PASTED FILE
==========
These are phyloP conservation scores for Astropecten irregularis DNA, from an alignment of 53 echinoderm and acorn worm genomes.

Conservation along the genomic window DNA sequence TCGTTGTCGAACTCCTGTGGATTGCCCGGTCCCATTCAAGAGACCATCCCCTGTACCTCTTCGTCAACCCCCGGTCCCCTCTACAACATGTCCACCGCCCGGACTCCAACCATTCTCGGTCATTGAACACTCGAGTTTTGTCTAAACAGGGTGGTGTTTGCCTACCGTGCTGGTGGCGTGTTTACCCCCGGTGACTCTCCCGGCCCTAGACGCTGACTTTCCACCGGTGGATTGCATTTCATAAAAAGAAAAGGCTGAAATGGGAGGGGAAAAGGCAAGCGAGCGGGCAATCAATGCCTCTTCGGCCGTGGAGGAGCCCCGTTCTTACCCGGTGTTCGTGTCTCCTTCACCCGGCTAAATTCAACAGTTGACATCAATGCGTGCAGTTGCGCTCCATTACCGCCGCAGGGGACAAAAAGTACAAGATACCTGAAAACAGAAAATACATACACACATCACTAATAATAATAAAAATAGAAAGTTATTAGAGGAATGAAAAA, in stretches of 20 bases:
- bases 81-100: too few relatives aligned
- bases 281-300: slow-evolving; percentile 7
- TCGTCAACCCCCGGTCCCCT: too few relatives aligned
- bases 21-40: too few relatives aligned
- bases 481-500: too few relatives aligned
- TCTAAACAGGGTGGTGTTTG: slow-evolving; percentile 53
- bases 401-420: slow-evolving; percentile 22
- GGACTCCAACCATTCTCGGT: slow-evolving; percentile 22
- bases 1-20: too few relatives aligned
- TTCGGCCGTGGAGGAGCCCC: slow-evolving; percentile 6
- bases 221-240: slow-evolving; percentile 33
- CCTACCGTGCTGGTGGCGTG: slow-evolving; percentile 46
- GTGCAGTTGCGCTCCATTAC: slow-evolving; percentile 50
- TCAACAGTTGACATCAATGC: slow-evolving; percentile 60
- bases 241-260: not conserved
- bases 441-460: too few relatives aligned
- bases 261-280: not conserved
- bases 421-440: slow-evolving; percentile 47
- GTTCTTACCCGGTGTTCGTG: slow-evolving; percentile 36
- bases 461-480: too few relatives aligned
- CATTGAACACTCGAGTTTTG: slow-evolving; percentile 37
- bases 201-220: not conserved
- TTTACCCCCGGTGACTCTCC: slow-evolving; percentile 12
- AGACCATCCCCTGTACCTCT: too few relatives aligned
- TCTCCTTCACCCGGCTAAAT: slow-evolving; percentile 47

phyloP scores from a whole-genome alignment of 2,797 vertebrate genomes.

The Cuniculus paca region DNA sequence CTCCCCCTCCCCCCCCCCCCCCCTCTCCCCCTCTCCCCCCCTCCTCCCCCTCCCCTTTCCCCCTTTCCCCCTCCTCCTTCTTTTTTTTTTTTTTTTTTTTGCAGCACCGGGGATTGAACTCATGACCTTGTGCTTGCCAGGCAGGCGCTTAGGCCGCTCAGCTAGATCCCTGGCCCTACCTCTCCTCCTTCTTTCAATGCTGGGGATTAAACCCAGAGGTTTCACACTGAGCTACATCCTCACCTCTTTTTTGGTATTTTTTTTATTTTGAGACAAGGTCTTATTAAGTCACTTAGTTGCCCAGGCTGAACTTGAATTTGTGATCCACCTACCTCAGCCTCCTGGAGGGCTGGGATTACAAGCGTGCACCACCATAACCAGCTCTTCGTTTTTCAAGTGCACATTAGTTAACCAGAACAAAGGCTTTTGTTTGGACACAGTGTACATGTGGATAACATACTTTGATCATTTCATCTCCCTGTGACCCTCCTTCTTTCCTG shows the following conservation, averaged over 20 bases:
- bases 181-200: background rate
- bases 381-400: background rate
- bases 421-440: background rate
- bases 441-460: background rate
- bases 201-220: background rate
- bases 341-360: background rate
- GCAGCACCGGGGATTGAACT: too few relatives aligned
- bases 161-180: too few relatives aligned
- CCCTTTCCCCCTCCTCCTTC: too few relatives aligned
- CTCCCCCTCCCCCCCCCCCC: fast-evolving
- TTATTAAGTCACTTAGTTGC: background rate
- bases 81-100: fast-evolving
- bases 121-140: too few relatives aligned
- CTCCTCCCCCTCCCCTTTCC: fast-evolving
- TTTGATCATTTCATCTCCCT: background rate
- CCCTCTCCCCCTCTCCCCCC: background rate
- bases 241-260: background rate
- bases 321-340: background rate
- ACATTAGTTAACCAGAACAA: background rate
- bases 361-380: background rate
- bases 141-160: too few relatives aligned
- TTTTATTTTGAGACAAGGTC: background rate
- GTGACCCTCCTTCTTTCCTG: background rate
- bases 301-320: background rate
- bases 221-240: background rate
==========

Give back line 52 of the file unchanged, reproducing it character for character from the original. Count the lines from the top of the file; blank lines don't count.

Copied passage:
- GTGACCCTCCTTCTTTCCTG: background rate